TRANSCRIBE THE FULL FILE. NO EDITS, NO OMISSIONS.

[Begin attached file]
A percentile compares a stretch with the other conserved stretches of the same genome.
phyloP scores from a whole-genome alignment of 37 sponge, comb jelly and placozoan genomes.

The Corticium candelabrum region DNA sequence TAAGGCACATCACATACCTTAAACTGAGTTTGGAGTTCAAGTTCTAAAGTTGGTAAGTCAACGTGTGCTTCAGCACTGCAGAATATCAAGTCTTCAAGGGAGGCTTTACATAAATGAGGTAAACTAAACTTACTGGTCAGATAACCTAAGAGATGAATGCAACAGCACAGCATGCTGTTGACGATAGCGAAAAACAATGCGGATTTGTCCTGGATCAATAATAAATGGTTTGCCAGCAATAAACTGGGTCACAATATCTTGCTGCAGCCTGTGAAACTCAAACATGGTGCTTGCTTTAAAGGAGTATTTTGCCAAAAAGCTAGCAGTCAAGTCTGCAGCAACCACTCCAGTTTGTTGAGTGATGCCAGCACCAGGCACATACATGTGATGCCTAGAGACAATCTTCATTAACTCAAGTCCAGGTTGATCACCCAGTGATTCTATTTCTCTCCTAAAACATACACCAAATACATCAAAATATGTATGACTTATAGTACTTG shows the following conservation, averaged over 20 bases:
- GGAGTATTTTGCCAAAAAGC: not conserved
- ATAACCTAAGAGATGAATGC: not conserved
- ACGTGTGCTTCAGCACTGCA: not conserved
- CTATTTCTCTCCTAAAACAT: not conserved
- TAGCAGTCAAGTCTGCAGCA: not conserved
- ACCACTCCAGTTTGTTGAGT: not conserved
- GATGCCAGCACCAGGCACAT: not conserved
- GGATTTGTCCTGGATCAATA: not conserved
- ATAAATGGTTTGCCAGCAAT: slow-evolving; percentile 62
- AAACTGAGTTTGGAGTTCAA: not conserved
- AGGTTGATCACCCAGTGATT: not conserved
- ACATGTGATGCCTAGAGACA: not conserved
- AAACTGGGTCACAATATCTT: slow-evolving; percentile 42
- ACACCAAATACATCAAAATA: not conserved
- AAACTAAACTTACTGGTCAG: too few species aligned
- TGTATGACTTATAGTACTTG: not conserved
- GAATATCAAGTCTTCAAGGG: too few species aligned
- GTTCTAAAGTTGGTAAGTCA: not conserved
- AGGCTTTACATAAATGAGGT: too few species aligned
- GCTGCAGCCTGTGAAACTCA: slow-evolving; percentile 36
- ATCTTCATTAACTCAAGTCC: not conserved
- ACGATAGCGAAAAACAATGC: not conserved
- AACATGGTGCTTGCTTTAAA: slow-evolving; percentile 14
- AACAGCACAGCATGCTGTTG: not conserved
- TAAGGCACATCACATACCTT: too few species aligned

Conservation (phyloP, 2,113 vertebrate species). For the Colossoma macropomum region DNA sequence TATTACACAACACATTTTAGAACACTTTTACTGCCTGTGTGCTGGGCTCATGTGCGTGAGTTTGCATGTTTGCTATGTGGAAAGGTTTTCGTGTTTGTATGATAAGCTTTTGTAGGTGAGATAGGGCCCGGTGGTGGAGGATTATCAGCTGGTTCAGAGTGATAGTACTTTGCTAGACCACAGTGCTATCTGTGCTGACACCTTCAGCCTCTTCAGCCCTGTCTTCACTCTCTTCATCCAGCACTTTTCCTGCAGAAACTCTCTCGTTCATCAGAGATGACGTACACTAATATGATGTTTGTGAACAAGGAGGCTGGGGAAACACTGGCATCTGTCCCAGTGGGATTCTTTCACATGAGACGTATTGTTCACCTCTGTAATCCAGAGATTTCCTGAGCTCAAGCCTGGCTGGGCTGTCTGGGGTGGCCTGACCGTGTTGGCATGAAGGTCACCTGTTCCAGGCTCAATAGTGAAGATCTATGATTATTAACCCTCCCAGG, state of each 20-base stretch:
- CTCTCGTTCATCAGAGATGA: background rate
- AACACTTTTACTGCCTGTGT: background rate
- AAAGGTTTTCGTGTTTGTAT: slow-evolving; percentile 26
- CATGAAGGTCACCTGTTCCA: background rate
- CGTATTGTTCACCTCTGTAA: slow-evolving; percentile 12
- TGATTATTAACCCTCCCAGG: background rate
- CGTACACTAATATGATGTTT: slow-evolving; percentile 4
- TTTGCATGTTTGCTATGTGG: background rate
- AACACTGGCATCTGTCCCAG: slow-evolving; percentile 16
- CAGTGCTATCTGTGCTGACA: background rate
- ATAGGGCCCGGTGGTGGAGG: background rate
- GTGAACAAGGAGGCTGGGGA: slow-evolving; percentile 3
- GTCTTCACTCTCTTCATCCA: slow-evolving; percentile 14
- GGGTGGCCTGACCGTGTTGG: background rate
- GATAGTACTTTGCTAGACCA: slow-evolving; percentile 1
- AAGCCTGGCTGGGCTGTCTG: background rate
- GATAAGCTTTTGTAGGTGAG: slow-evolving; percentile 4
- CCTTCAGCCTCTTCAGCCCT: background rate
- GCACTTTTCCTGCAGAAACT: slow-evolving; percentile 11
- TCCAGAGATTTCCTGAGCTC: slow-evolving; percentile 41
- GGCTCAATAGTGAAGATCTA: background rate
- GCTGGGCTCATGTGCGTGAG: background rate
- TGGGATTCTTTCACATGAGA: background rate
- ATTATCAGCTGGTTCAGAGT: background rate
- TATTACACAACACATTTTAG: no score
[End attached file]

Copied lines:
A percentile compares a stretch with the other conserved stretches of the same genome.
phyloP scores from a whole-genome alignment of 37 sponge, comb jelly and placozoan genomes.

The Corticium candelabrum region DNA sequence TAAGGCACATCACATACCTTAAACTGAGTTTGGAGTTCAAGTTCTAAAGTTGGTAAGTCAACGTGTGCTTCAGCACTGCAGAATATCAAGTCTTCAAGGGAGGCTTTACATAAATGAGGTAAACTAAACTTACTGGTCAGATAACCTAAGAGATGAATGCAACAGCACAGCATGCTGTTGACGATAGCGAAAAACAATGCGGATTTGTCCTGGATCAATAATAAATGGTTTGCCAGCAATAAACTGGGTCACAATATCTTGCTGCAGCCTGTGAAACTCAAACATGGTGCTTGCTTTAAAGGAGTATTTTGCCAAAAAGCTAGCAGTCAAGTCTGCAGCAACCACTCCAGTTTGTTGAGTGATGCCAGCACCAGGCACATACATGTGATGCCTAGAGACAATCTTCATTAACTCAAGTCCAGGTTGATCACCCAGTGATTCTATTTCTCTCCTAAAACATACACCAAATACATCAAAATATGTATGACTTATAGTACTTG shows the following conservation, averaged over 20 bases:
- GGAGTATTTTGCCAAAAAGC: not conserved
- ATAACCTAAGAGATGAATGC: not conserved
- ACGTGTGCTTCAGCACTGCA: not conserved
- CTATTTCTCTCCTAAAACAT: not conserved
- TAGCAGTCAAGTCTGCAGCA: not conserved
- ACCACTCCAGTTTGTTGAGT: not conserved
- GATGCCAGCACCAGGCACAT: not conserved
- GGATTTGTCCTGGATCAATA: not conserved
- ATAAATGGTTTGCCAGCAAT: slow-evolving; percentile 62
- AAACTGAGTTTGGAGTTCAA: not conserved
- AGGTTGATCACCCAGTGATT: not conserved
- ACATGTGATGCCTAGAGACA: not conserved
- AAACTGGGTCACAATATCTT: slow-evolving; percentile 42
- ACACCAAATACATCAAAATA: not conserved
- AAACTAAACTTACTGGTCAG: too few species aligned
- TGTATGACTTATAGTACTTG: not conserved
- GAATATCAAGTCTTCAAGGG: too few species aligned
- GTTCTAAAGTTGGTAAGTCA: not conserved
- AGGCTTTACATAAATGAGGT: too few species aligned
- GCTGCAGCCTGTGAAACTCA: slow-evolving; percentile 36
- ATCTTCATTAACTCAAGTCC: not conserved
- ACGATAGCGAAAAACAATGC: not conserved
- AACATGGTGCTTGCTTTAAA: slow-evolving; percentile 14
- AACAGCACAGCATGCTGTTG: not conserved
- TAAGGCACATCACATACCTT: too few species aligned

Conservation (phyloP, 2,113 vertebrate species). For the Colossoma macropomum region DNA sequence TATTACACAACACATTTTAGAACACTTTTACTGCCTGTGTGCTGGGCTCATGTGCGTGAGTTTGCATGTTTGCTATGTGGAAAGGTTTTCGTGTTTGTATGATAAGCTTTTGTAGGTGAGATAGGGCCCGGTGGTGGAGGATTATCAGCTGGTTCAGAGTGATAGTACTTTGCTAGACCACAGTGCTATCTGTGCTGACACCTTCAGCCTCTTCAGCCCTGTCTTCACTCTCTTCATCCAGCACTTTTCCTGCAGAAACTCTCTCGTTCATCAGAGATGACGTACACTAATATGATGTTTGTGAACAAGGAGGCTGGGGAAACACTGGCATCTGTCCCAGTGGGATTCTTTCACATGAGACGTATTGTTCACCTCTGTAATCCAGAGATTTCCTGAGCTCAAGCCTGGCTGGGCTGTCTGGGGTGGCCTGACCGTGTTGGCATGAAGGTCACCTGTTCCAGGCTCAATAGTGAAGATCTATGATTATTAACCCTCCCAGG, state of each 20-base stretch:
- CTCTCGTTCATCAGAGATGA: background rate
- AACACTTTTACTGCCTGTGT: background rate
- AAAGGTTTTCGTGTTTGTAT: slow-evolving; percentile 26
- CATGAAGGTCACCTGTTCCA: background rate
- CGTATTGTTCACCTCTGTAA: slow-evolving; percentile 12
- TGATTATTAACCCTCCCAGG: background rate
- CGTACACTAATATGATGTTT: slow-evolving; percentile 4
- TTTGCATGTTTGCTATGTGG: background rate
- AACACTGGCATCTGTCCCAG: slow-evolving; percentile 16
- CAGTGCTATCTGTGCTGACA: background rate
- ATAGGGCCCGGTGGTGGAGG: background rate
- GTGAACAAGGAGGCTGGGGA: slow-evolving; percentile 3
- GTCTTCACTCTCTTCATCCA: slow-evolving; percentile 14
- GGGTGGCCTGACCGTGTTGG: background rate
- GATAGTACTTTGCTAGACCA: slow-evolving; percentile 1
- AAGCCTGGCTGGGCTGTCTG: background rate
- GATAAGCTTTTGTAGGTGAG: slow-evolving; percentile 4
- CCTTCAGCCTCTTCAGCCCT: background rate
- GCACTTTTCCTGCAGAAACT: slow-evolving; percentile 11
- TCCAGAGATTTCCTGAGCTC: slow-evolving; percentile 41
- GGCTCAATAGTGAAGATCTA: background rate
- GCTGGGCTCATGTGCGTGAG: background rate
- TGGGATTCTTTCACATGAGA: background rate
- ATTATCAGCTGGTTCAGAGT: background rate
- TATTACACAACACATTTTAG: no score